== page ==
“Mr. Acetone!” Blue Tie gasped in surprise as he came through the makeshift doorway at a jog. He was holding a lanky child out like it was an explosive, feet dangling. “I wasn’t expecting you.”
“I told you he was coming,” Darlene said, agitated.
“So soon,” Blue Tie stammered, as if it were the end of his previous sentence. He pushed the child at me and dusted his hands, like the child was filthy even though it was not. “To what do we owe the pleasure of your visit?”
I sat the child down in front of me. He was heavier than he looked. The child starred at me in silence. “What?” I asked the kid, then Blue Tie, “What?”
“Who brought their baby to work?” Mr. Acetone yelled and waited for a response, even though the other workers were out of earshot.
“I’m six!” the child yelled back, loud and proud. “Where’s my mommy?”
“That’s Sharron’s son,” Blue Tie said, as if that should answer any and all questions.
“Does this kind of thing happen often?” Mr. Acetone asked Blue Tie and ignoring the child.
“Only on Tuesdays and Fridays. And sometimes Wednesdays, or Thursdays. But never Monday.” Blue tied managed to shake his head vertically and horizontally within seconds of each other. He looked like a bobble head traveling down a back road on the dash of a suspensionless vehicle.
“Let’s have a word with Sharron, shall we?” Mr. Acetone strode towards the clock factory with Blue Tie scurrying in his wake.
The little boy squinted at me. “Are you one of them?” he asked and pointed a tiny finger at Darlene.
Darlene’s chair squealed in protest as she turned to look at us. “He has toys in the break room,” she said. Her eyes lingered on the child. He grabbed my leg and hid behind me, using me as a shield against her gaze.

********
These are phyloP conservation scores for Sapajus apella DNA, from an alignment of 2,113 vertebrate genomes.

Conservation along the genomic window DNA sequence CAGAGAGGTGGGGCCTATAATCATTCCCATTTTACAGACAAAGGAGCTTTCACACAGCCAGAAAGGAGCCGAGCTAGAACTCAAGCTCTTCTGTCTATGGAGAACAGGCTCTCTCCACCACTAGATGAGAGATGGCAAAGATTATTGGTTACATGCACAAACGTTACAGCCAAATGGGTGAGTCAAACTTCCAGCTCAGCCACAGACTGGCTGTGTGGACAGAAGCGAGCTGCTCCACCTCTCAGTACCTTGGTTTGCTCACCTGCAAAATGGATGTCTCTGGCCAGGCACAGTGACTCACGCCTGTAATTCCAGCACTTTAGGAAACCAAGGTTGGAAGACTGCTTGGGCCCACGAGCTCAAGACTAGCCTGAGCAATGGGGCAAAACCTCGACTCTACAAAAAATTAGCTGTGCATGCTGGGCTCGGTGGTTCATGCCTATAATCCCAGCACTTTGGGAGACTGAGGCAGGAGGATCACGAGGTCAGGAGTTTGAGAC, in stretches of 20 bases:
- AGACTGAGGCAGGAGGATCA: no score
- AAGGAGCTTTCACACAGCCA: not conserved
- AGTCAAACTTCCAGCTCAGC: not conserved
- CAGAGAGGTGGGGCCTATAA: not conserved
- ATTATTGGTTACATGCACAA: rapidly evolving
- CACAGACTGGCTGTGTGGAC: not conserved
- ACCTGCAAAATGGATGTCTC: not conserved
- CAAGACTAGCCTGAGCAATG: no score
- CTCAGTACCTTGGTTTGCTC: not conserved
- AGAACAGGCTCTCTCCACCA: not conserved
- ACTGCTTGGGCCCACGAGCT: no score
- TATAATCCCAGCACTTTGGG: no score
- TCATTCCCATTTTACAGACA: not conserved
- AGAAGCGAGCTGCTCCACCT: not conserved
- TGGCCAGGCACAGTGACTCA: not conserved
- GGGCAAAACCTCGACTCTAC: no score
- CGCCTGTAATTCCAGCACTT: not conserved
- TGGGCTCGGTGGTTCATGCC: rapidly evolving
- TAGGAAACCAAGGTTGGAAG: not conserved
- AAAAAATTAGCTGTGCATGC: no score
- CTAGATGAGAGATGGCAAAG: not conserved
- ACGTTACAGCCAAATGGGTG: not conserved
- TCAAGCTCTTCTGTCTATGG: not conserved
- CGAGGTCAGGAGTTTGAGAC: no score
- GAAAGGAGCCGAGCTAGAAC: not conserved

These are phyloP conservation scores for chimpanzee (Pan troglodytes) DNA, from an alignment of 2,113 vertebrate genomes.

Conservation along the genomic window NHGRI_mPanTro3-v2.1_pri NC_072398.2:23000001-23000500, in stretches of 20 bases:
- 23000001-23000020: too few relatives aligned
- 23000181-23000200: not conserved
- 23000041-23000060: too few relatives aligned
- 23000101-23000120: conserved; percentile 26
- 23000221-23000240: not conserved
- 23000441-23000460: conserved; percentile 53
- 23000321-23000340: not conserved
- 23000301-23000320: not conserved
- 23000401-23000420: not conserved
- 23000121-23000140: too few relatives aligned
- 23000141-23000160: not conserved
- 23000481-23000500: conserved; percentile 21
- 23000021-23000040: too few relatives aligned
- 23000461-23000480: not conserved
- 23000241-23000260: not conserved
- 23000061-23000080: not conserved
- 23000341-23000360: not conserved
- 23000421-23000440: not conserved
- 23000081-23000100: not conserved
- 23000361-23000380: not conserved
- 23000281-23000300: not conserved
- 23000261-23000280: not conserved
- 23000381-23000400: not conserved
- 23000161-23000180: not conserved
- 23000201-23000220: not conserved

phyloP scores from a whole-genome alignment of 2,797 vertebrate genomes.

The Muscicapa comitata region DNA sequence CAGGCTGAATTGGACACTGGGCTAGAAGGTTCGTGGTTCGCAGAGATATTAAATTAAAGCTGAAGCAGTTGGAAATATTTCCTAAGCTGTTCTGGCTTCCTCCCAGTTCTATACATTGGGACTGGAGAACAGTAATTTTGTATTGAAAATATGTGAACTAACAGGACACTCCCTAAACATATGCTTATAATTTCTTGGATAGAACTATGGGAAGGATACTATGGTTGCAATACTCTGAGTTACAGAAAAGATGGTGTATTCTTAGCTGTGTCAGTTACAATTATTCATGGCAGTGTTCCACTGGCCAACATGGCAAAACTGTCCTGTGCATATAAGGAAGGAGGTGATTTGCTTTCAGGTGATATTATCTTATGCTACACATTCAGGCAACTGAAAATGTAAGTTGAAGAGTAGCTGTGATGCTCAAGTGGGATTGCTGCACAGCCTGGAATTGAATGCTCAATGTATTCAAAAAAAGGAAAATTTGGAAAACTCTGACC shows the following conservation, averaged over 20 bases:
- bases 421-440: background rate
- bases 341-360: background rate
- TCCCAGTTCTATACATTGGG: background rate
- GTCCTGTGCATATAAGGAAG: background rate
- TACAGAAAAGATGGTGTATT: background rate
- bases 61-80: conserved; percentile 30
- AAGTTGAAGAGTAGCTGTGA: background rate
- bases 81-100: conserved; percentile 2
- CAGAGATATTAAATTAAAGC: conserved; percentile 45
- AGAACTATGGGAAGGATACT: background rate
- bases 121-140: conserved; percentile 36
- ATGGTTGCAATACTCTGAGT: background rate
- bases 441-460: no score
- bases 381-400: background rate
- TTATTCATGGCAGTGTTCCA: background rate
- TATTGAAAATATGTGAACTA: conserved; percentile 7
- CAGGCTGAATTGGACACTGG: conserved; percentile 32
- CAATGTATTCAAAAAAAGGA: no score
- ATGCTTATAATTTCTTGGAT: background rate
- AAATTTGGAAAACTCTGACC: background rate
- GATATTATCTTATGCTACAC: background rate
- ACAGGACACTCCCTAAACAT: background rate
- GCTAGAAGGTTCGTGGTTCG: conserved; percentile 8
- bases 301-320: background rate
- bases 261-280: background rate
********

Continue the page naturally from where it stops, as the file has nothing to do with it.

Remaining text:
I picked him up and adjusted him onto my hip. He was too big to be held like this. “We’ll go find you some toys,” I said. I took him through the back of the bank through a maze of hallways.
“Over there,” he pointed towards a door to my right.
“Do you wanna walk?” I asked. He just shook his head. Of course you don’t.
I could hear talking, including a string of swearing, coming from various rooms as we moved through the hallways. The kid maintained a tight grip around my neck, pulling out some of my hairs.
“They’re scary,” he whispered loudly into my ear. I could feel his spit spraying the side of my face.
“Yeah, I know, they scare the crap out of me, too. It’s like an asylum ran by the patients.”
“That’s a bad word,” he whispered again, but not directly into my ear. “What’s a eyeslam?”
I couldn’t help but laugh. “I’m sorry. An a-sy-lum. It’s a hospital for…” I searched for the right word.
“Robots?” he whispered again.
I looked puzzled. That was not even close to the word I was looking for. He pushed himself from my arms as we entered the break room. He ran over to a toy chest in the corner and rummaged around for a moment. Finally he emerged from the toy box with a half-transformed Transformer clutched tightly to his chest. He crossed the room and held it out to me.
He pointed to a strip of plastic painted blue on the toy’s chest, “Robots. In the ah-size-em.”
I could hear footsteps coming down the hallway towards us. He heard them too and clutched the broken toy close to him while burying his face in my armpit.
“I know it’s a lot to think about,” Mr. Acetone was saying, “but you know what they say about promotions.”
Mr. Acetone, Blue Tie, and Sharron entered the break room.
“There’s the little guy!” Blue Tie burst in with what he likely thought was a playful voice. The kid and I both jolted in our seat. “And our little organizer,” Blue Tie exclaimed upon noticing me. He turned to Mr. Acetone. “Bobby is the one I was telling you about.”
An inappropriate rap song sounded from Mr. Acetone’s back pocket before he had a chance to comment. “I have to take this,” he said, looking at the large screen. “I’ll be back later, Sharron, to talk about that promotion.”
The child ran to his mother. She looked nervously at me. “Thank you for watching him.” Her eyes drifted towards Blue Tie, who had thrown the transformer toy into the garbage, rather than the toy chest. She whispered in her son’s ear then asked, “Do you want to say ‘thank you’ to Bobby?”
The boy got down and ran over to me, pulling my neck to his face. I leaned down to give him a hug when he whispered into my ear. His tight-lipped words were difficult to understand, “Don’t let the robots take my mommy.”
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